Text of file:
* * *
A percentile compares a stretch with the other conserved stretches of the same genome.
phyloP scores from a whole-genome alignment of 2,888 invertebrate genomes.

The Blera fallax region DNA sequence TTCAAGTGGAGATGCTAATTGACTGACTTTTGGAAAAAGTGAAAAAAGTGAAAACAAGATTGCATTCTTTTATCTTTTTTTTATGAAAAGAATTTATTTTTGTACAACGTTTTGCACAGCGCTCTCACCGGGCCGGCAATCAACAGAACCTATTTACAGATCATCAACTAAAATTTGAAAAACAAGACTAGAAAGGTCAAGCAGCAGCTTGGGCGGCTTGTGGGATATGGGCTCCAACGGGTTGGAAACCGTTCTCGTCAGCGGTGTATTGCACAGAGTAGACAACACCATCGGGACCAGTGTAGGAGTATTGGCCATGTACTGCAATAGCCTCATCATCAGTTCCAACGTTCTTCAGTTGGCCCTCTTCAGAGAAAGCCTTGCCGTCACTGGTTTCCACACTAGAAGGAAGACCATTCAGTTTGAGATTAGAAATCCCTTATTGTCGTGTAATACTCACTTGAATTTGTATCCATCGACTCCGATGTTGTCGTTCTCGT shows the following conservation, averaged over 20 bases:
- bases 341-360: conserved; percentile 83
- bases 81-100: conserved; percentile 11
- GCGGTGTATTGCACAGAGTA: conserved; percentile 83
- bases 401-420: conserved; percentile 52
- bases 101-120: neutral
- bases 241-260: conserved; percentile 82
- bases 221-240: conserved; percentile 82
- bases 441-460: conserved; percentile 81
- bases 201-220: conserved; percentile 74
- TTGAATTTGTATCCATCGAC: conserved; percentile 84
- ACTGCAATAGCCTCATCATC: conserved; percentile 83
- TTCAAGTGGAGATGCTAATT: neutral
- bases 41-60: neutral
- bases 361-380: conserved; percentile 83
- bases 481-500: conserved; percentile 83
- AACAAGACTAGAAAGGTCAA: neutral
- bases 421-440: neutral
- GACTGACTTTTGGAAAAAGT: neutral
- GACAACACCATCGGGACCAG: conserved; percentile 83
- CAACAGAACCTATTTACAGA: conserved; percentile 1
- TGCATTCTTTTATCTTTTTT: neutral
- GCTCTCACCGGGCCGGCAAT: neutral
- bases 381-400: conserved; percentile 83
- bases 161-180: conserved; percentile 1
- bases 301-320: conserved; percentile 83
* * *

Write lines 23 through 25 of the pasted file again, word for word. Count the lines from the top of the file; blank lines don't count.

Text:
- CAACAGAACCTATTTACAGA: conserved; percentile 1
- TGCATTCTTTTATCTTTTTT: neutral
- GCTCTCACCGGGCCGGCAAT: neutral